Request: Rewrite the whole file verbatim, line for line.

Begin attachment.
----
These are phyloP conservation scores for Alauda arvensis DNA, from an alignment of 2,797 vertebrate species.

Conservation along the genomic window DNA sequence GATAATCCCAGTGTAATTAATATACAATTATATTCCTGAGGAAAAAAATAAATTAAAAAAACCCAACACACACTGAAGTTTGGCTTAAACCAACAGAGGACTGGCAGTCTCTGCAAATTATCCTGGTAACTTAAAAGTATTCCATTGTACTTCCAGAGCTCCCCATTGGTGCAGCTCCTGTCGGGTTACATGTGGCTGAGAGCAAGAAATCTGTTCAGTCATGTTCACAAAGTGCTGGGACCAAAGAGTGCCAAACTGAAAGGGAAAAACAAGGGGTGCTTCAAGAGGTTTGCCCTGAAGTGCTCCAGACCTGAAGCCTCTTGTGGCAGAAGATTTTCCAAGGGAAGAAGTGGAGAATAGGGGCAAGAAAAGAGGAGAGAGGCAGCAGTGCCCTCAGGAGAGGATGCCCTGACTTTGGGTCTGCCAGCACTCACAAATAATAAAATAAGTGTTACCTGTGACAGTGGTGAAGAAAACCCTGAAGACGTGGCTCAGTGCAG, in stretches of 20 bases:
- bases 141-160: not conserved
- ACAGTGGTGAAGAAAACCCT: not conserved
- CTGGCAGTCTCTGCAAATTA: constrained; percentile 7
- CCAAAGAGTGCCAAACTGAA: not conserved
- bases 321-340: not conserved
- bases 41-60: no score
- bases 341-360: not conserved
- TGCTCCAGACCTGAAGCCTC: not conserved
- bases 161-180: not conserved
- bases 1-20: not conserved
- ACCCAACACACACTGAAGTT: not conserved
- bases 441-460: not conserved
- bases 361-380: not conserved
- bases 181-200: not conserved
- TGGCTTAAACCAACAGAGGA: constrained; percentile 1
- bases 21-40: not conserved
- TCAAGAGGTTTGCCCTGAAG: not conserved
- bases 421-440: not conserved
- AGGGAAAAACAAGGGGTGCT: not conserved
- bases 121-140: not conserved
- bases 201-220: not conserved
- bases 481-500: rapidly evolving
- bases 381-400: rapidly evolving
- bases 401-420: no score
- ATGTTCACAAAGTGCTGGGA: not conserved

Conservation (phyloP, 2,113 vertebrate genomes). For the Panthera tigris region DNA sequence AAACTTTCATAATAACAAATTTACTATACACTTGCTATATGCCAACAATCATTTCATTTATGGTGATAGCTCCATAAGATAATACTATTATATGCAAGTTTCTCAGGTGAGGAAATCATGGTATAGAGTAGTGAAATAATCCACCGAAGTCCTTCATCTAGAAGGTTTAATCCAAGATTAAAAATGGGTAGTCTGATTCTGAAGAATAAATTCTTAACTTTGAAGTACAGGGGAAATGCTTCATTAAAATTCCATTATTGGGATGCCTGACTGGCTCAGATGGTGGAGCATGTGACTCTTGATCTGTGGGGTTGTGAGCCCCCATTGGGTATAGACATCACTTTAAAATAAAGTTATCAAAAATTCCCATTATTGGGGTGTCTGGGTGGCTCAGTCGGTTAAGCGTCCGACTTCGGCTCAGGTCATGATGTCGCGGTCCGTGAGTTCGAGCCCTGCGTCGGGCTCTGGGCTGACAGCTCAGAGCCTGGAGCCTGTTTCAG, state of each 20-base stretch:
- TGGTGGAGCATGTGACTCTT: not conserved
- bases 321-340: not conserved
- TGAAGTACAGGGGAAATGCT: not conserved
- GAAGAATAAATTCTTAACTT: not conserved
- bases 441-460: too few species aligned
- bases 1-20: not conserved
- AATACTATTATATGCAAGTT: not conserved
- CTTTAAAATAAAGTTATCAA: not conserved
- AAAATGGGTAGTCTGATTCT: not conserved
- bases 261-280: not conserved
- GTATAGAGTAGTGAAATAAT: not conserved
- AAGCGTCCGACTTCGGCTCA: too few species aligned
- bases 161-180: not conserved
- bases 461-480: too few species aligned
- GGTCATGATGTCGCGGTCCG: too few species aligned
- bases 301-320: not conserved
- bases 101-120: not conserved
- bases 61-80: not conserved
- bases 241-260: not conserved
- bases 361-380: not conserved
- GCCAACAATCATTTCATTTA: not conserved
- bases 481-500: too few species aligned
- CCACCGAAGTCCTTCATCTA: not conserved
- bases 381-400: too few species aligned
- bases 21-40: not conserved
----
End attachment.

These are phyloP conservation scores for Alauda arvensis DNA, from an alignment of 2,797 vertebrate species.

Conservation along the genomic window DNA sequence GATAATCCCAGTGTAATTAATATACAATTATATTCCTGAGGAAAAAAATAAATTAAAAAAACCCAACACACACTGAAGTTTGGCTTAAACCAACAGAGGACTGGCAGTCTCTGCAAATTATCCTGGTAACTTAAAAGTATTCCATTGTACTTCCAGAGCTCCCCATTGGTGCAGCTCCTGTCGGGTTACATGTGGCTGAGAGCAAGAAATCTGTTCAGTCATGTTCACAAAGTGCTGGGACCAAAGAGTGCCAAACTGAAAGGGAAAAACAAGGGGTGCTTCAAGAGGTTTGCCCTGAAGTGCTCCAGACCTGAAGCCTCTTGTGGCAGAAGATTTTCCAAGGGAAGAAGTGGAGAATAGGGGCAAGAAAAGAGGAGAGAGGCAGCAGTGCCCTCAGGAGAGGATGCCCTGACTTTGGGTCTGCCAGCACTCACAAATAATAAAATAAGTGTTACCTGTGACAGTGGTGAAGAAAACCCTGAAGACGTGGCTCAGTGCAG, in stretches of 20 bases:
- bases 141-160: not conserved
- ACAGTGGTGAAGAAAACCCT: not conserved
- CTGGCAGTCTCTGCAAATTA: constrained; percentile 7
- CCAAAGAGTGCCAAACTGAA: not conserved
- bases 321-340: not conserved
- bases 41-60: no score
- bases 341-360: not conserved
- TGCTCCAGACCTGAAGCCTC: not conserved
- bases 161-180: not conserved
- bases 1-20: not conserved
- ACCCAACACACACTGAAGTT: not conserved
- bases 441-460: not conserved
- bases 361-380: not conserved
- bases 181-200: not conserved
- TGGCTTAAACCAACAGAGGA: constrained; percentile 1
- bases 21-40: not conserved
- TCAAGAGGTTTGCCCTGAAG: not conserved
- bases 421-440: not conserved
- AGGGAAAAACAAGGGGTGCT: not conserved
- bases 121-140: not conserved
- bases 201-220: not conserved
- bases 481-500: rapidly evolving
- bases 381-400: rapidly evolving
- bases 401-420: no score
- ATGTTCACAAAGTGCTGGGA: not conserved

Conservation (phyloP, 2,113 vertebrate genomes). For the Panthera tigris region DNA sequence AAACTTTCATAATAACAAATTTACTATACACTTGCTATATGCCAACAATCATTTCATTTATGGTGATAGCTCCATAAGATAATACTATTATATGCAAGTTTCTCAGGTGAGGAAATCATGGTATAGAGTAGTGAAATAATCCACCGAAGTCCTTCATCTAGAAGGTTTAATCCAAGATTAAAAATGGGTAGTCTGATTCTGAAGAATAAATTCTTAACTTTGAAGTACAGGGGAAATGCTTCATTAAAATTCCATTATTGGGATGCCTGACTGGCTCAGATGGTGGAGCATGTGACTCTTGATCTGTGGGGTTGTGAGCCCCCATTGGGTATAGACATCACTTTAAAATAAAGTTATCAAAAATTCCCATTATTGGGGTGTCTGGGTGGCTCAGTCGGTTAAGCGTCCGACTTCGGCTCAGGTCATGATGTCGCGGTCCGTGAGTTCGAGCCCTGCGTCGGGCTCTGGGCTGACAGCTCAGAGCCTGGAGCCTGTTTCAG, state of each 20-base stretch:
- TGGTGGAGCATGTGACTCTT: not conserved
- bases 321-340: not conserved
- TGAAGTACAGGGGAAATGCT: not conserved
- GAAGAATAAATTCTTAACTT: not conserved
- bases 441-460: too few species aligned
- bases 1-20: not conserved
- AATACTATTATATGCAAGTT: not conserved
- CTTTAAAATAAAGTTATCAA: not conserved
- AAAATGGGTAGTCTGATTCT: not conserved
- bases 261-280: not conserved
- GTATAGAGTAGTGAAATAAT: not conserved
- AAGCGTCCGACTTCGGCTCA: too few species aligned
- bases 161-180: not conserved
- bases 461-480: too few species aligned
- GGTCATGATGTCGCGGTCCG: too few species aligned
- bases 301-320: not conserved
- bases 101-120: not conserved
- bases 61-80: not conserved
- bases 241-260: not conserved
- bases 361-380: not conserved
- GCCAACAATCATTTCATTTA: not conserved
- bases 481-500: too few species aligned
- CCACCGAAGTCCTTCATCTA: not conserved
- bases 381-400: too few species aligned
- bases 21-40: not conserved